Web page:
On 25 September 1997, a charter group arrived at the airport with an extra passenger that the pilot had not planned for while calculating the fuel load for the trip. To accommodate the extra passenger and remain at or below the maximum allowable gross take-off weight, the pilot siphoned fuel from the helicopter by inserting a hose into the helicopter's fuel tank and siphoning into a container on the ground. During the siphoning process, the pilot inhaled some jet fuel. After the trip, at the end of the day, he became ill and received medical treatment from a family physician for jet fuel aspiration and chemical pneumonia. The pilot described his experience in a letter to Transport Canada System Safety, Prairie and Northern Region, for distribution to pilots. After reporting the incident to the company, he was scheduled off flying status for ten days.

The occurrence pilot had one flight each day on the 6th and 7th of October and did not fly again until the day of the accident. The forestry officer who accompanied him on the morning flight reported that the pilot was in good spirits and was his normal self. He had flown with the occurrence pilot on approximately 12 occasions during the past year.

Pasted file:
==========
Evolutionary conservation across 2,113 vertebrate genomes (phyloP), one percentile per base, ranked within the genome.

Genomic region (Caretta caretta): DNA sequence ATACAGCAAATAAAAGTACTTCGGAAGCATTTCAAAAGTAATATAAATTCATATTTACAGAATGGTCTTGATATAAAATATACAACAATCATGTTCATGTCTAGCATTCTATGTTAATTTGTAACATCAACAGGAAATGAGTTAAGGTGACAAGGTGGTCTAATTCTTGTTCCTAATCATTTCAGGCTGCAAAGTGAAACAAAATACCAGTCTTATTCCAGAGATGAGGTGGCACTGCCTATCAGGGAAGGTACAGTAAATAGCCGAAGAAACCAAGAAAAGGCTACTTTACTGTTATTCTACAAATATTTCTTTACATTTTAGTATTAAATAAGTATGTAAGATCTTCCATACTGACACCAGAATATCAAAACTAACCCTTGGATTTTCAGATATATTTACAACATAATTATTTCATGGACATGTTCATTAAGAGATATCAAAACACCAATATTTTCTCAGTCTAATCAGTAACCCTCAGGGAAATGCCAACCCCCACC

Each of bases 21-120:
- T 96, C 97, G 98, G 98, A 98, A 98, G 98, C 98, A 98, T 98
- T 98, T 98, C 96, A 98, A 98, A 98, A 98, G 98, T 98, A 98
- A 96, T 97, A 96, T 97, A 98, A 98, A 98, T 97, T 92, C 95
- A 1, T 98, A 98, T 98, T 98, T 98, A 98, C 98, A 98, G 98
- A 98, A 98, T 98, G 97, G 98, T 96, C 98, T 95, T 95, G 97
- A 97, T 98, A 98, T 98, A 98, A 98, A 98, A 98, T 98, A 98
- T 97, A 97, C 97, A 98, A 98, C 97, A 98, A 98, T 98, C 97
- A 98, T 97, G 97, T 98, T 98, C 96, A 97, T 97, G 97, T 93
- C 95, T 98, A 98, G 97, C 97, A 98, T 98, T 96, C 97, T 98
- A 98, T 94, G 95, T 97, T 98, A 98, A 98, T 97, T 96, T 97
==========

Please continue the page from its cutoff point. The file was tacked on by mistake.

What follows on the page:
The logbooks and maintenance records indicate that the helicopter was certified and equipped in accordance with existing regulations and approved procedures. A review of company records revealed no reported deficiencies before the flight. The main rotor hub and tail rotor systems were undamaged by the fire and showed evidence of being powered at the time of impact.

Damage from the impact and the post-crash fire precluded the examination of the engine accessories and components. The engine and the flight control components were examined at the TSB Engineering Branch. The engine power turbine output coupling was sheared in a manner consistent with a torsional overload. An analysis of the metal splattered on the first stage compressor turbine blades and on the nozzle revealed an aluminum alloy composition consistent with the aluminum coating on the inside of the compressor scroll. The flight control hydraulic servos were sectioned and examined, and no indication of pre-impact damage or malfunction was found. Examination of the hydraulic fluid drained from the servos did not reveal any significant contamination or deterioration. Laboratory examination of the annunciator panel revealed that no warning lights were illuminated at impact. The emergency locator transmitter (ELT) was not found; it is possible that it was destroyed by fire.